will
        give for his theology. But one thing he's said in what I've read so far is =
        that he
        values the ideas he has put forth because they counter process theology.
        What do you suppose he could mean by that?
        I guess what I am asking is how do theologians work? Do they try to com=
        e
        up with theologies they like better than what others have put forward? For=

        instance, Allen says that process theology gives only a God of limited powe=
        r.
        And presumably, his theology puts forth a God of unlimited power. So does =

        that make his theology better?
        As I mentioned before, Outler tries to suggest that Tillich's theology d=
        oesn't
        provide for holy living.
        I suppose this makes sense. Someone could criticize Nietzsche's
        philosophy as tending to lead to ideas of a master race and fascism.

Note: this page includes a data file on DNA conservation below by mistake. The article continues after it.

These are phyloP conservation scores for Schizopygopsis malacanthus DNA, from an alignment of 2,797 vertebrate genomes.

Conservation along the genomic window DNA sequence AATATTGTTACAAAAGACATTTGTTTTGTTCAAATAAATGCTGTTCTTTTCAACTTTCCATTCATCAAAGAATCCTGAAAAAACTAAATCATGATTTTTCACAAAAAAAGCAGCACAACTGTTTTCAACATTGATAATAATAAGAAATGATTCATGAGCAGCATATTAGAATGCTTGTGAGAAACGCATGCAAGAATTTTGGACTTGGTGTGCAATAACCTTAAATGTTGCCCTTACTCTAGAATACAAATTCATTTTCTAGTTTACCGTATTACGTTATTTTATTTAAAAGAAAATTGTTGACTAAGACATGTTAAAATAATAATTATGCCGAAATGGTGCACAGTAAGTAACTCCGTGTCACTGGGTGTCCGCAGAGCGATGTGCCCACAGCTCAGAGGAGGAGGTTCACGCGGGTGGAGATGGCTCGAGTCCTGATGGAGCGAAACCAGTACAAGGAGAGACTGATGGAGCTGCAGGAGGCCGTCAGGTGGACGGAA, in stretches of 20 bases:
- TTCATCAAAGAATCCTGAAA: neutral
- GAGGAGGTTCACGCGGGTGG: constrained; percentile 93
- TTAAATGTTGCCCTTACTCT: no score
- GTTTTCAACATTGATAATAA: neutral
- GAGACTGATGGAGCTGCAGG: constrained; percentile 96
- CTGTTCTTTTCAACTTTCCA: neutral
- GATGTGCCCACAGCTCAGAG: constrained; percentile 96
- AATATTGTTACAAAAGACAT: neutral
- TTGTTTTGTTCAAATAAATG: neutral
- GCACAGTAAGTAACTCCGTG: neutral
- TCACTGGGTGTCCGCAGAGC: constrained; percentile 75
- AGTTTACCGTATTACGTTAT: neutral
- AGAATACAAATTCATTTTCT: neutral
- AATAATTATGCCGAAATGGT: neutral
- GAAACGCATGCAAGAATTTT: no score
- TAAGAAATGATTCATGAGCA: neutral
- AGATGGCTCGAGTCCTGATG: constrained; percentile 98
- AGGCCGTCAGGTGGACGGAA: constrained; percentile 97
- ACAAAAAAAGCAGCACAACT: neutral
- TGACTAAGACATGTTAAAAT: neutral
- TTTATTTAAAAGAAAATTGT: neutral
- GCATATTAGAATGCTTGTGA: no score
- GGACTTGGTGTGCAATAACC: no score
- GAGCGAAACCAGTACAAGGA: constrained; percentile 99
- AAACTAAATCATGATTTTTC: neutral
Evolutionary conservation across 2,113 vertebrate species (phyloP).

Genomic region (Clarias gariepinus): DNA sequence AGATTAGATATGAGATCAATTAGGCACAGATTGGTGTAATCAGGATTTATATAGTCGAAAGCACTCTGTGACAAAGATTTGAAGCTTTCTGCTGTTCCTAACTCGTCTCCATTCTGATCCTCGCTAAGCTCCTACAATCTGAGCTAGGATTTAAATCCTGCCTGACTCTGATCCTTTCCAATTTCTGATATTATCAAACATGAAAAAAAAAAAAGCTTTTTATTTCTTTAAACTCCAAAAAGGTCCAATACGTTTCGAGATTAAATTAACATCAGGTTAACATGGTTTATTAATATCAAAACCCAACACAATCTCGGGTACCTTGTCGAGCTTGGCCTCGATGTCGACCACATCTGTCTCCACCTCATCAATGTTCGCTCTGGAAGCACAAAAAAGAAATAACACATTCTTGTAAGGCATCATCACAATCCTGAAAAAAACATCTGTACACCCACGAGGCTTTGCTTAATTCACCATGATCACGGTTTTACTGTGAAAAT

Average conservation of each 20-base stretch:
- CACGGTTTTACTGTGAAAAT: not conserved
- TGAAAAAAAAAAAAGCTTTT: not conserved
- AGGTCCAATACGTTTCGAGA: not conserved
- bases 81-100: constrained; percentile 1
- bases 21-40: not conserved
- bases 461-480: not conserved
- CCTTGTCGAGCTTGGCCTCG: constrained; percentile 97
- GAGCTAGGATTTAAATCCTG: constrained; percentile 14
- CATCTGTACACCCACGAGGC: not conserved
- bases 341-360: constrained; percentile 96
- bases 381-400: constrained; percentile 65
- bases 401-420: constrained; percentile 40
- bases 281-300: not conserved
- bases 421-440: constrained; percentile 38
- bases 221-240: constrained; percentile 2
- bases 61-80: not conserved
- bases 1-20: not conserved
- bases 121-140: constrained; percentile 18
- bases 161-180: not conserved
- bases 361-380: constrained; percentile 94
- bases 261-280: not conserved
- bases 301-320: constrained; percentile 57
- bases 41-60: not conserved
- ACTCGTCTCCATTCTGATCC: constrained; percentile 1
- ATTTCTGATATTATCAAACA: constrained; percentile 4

But is it correct to judge a philosophy or theology as being lacking bec=
        ause
        it doesn't provide for all of things we'd like life and the world to be?
        That sounds a bit like theologians are creating "pie in the sky," which =
        is
        probably what some philosophers accuse them of. I know that's not true. Bu=
        t
        how does one judge a theology?
        Why should I make a decision to accept Allen's theology beyond just sayi=
        ng
        that I like it because it supplies many of the things I am looking for in a=

        theology (as if it were a car I'm shopping for)?

        Larry